Safe use of electronic medical records (EMRs) is enhanced when physicians focus their EMR implementation on quality of care improvements. Effective communication among the staff about these key goals creates a positive environment that serves as a catalyst for successful use of the EMR. In addition, large healthcare systems and small physician offices are both less likely to encounter patient safety issues when they align their health information technology (IT) strategies to quality of care goals.
Case Study: Several years ago the leadership of an Accountable Care Organization (ACO) formed between a local healthcare system and a multi-specialty physician group began working collaboratively on a common vision for patient safety excellence. System-wide integration and use of medication reconciliation were top priorities. The EMR used by the hospitals have an ambulatory component that meets all of the critical requirements determined by the physician board members. If implemented, the ambulatory and hospital EMRs could be integrated and share the same master patient index, drug formulary, medication index, allergy index and set of clinical decision support rules. However, the physician board, influenced by several leading opinion-makers who favored an alternative EMR, convinced ACO leaders to allow the physicians to purchase their own ambulatory EMR and use system resources to purchase and develop a data repository that could send/receive (bi-directionally) and store data between multiple sources. The vendors involved promised they could provide the infrastructure and tools necessary to capture and manipulate the data. Two years later a patient suffers a severe anaphylactic reaction after receiving an antibiotic injection in one of the physician offices. An investigation reveals that although the EMR had properly displayed the allergy, the antibiotic order had not triggered an allergy alert. Further research reveals multiple ways for an allergy to be entered into their customized, bi-directional medication reconciliation tool that would successfully display the allergy in the ambulatory EMR, but not trigger an alert during the ordering process. Their conclusion is that the use of different EMRs with multiple drug formularies, multiple medication and allergy indices and different clinical decision support rules is more complex than anticipated. They suspended use of the medication reconciliation tool until they could determine whether they could more effectively execute their current strategy.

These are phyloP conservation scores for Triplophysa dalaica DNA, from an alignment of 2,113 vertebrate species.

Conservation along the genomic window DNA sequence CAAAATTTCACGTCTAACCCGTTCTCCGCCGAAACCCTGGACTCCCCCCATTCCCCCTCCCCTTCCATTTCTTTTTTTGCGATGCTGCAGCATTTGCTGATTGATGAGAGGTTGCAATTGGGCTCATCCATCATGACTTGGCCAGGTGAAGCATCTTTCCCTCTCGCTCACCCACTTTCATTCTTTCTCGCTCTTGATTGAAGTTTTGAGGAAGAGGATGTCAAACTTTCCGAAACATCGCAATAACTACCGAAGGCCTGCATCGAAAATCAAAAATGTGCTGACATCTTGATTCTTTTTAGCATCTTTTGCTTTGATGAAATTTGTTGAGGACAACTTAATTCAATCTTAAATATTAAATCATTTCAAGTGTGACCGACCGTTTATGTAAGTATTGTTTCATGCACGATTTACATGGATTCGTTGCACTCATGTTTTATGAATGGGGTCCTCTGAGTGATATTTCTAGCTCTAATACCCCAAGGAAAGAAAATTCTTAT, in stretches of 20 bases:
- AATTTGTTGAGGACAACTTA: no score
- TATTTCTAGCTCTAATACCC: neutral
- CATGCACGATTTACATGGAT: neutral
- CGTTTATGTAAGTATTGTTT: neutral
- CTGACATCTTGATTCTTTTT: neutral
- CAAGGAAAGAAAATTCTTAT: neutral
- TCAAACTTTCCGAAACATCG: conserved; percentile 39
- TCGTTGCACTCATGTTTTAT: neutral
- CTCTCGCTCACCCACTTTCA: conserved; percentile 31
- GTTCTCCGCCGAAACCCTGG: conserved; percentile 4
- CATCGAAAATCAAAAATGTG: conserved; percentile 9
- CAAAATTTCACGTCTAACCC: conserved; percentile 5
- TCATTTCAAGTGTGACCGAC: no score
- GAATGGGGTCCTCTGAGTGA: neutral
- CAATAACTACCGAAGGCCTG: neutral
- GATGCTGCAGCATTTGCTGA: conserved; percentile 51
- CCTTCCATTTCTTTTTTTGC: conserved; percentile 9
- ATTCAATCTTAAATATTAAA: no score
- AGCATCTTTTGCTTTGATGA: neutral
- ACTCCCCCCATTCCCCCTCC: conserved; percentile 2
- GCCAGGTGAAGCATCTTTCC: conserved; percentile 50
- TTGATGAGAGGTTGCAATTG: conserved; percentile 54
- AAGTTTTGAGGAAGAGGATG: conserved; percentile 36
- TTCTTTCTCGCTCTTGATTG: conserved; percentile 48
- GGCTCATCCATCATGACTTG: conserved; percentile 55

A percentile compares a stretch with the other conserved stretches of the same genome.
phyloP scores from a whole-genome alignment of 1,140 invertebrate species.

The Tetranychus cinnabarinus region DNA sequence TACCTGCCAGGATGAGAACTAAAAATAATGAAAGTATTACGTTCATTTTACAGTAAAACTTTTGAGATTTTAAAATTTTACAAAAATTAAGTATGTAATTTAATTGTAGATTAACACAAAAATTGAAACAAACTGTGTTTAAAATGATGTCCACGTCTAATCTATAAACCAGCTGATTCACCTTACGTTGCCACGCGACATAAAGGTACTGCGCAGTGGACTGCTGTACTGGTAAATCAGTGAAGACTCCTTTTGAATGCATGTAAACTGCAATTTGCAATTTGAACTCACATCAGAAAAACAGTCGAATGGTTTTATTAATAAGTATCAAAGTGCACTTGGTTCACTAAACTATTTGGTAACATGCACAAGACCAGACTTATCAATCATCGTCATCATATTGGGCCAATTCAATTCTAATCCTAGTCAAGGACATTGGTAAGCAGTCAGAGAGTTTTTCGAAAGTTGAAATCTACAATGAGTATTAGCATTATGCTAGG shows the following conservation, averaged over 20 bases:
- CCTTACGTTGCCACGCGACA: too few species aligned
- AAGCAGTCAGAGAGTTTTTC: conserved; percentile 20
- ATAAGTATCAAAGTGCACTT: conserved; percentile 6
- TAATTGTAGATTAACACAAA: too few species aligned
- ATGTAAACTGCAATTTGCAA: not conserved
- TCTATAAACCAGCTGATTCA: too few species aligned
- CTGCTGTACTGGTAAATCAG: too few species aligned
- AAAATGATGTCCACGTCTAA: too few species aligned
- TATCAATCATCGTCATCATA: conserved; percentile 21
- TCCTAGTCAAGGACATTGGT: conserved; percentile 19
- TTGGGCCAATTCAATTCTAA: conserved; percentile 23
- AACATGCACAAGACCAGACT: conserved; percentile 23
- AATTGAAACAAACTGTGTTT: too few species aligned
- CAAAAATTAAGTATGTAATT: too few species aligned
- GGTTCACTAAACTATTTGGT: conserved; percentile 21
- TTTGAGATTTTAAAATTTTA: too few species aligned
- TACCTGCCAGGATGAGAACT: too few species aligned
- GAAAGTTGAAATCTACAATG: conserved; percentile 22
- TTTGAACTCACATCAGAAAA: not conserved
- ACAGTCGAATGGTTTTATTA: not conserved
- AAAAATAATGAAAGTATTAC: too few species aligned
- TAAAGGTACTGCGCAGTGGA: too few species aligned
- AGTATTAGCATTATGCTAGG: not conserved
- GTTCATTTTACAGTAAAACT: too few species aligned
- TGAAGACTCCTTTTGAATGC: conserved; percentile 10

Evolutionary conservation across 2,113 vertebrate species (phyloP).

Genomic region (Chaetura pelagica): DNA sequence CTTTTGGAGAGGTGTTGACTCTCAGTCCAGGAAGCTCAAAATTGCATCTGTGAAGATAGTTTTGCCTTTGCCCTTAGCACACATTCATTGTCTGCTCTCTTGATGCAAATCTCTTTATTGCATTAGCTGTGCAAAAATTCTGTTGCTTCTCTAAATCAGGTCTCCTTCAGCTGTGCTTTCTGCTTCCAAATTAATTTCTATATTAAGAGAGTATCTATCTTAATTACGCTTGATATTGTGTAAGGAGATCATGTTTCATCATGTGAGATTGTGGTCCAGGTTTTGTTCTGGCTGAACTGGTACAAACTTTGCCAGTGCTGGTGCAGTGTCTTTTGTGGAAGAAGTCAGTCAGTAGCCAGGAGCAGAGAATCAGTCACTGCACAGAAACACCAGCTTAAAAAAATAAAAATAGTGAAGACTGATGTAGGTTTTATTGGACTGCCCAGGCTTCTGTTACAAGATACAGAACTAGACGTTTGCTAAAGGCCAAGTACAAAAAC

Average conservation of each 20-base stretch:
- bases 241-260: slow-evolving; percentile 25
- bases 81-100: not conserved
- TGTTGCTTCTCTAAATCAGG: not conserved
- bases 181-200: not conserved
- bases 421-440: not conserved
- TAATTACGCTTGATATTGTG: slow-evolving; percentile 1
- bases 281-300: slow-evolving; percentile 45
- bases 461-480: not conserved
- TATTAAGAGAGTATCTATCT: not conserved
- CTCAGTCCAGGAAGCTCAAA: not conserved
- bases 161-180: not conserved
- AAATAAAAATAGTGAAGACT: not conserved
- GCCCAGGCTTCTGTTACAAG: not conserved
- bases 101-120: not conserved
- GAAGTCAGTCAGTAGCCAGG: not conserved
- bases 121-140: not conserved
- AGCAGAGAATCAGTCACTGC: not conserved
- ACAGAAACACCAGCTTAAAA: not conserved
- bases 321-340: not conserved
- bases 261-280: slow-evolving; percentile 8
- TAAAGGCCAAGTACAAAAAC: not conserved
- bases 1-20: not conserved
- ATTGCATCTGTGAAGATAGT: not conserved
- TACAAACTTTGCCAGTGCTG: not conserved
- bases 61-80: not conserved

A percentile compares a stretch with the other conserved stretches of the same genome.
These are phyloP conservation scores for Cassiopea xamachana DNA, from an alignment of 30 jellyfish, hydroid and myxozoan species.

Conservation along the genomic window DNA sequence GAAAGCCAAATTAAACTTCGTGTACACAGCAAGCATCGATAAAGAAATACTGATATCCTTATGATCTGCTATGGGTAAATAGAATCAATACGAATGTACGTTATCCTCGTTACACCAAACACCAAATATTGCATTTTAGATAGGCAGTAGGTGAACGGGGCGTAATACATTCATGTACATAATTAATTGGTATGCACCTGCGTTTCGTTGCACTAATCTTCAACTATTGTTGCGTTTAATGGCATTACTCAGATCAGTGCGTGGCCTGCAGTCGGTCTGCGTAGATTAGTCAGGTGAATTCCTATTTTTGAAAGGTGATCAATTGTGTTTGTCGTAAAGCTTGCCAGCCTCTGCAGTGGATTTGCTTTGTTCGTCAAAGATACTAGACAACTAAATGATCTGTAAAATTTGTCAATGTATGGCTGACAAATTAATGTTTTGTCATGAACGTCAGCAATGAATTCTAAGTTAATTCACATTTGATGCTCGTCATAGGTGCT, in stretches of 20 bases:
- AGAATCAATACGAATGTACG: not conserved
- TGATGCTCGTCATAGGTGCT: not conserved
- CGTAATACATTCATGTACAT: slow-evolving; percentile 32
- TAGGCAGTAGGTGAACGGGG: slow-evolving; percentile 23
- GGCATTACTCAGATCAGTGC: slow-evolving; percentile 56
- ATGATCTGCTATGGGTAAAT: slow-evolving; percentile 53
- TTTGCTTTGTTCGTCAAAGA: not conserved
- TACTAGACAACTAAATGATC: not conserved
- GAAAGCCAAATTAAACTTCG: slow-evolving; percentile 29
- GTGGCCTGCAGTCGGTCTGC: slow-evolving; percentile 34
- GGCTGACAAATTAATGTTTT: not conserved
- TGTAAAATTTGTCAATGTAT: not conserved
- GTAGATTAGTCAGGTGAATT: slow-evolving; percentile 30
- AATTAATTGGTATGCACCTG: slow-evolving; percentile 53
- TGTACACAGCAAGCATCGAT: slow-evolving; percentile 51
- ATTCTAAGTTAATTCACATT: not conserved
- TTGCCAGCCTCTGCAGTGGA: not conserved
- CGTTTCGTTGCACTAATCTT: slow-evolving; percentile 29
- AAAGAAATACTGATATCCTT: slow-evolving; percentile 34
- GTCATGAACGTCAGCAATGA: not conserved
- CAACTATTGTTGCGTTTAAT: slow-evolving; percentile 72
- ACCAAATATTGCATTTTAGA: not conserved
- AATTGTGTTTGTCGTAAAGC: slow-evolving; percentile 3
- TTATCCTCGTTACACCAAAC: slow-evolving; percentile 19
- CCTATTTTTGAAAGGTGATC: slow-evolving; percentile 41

Key Points: Effective organizational characteristics and a focus on quality of care are important catalysts for safe EMR use.
Cultivating a culture of safety, promoting transparent communications and alignment of strategic planning with prioritized goals to improve quality of care are examples of organizational characteristics that facilitate safe EMR use. In this case the organization did well creating a shared vision with common goals/priorities regarding quality of care. However, organizational alignment fell apart when the unbalanced interests from one part of the organization created the perceived need for an alternative strategy. Although the new strategic plan was plausible, the organization did not have the resources or organizational discipline to effectively execute plans that were considerably more complex. It will be paramount for ACOs to effectively manage such issues in the future. Similarly, even the small, individual physician practice is more likely to be successful with an EMR implementation when they develop a strategy to improve quality of care through the implementation of an EMR.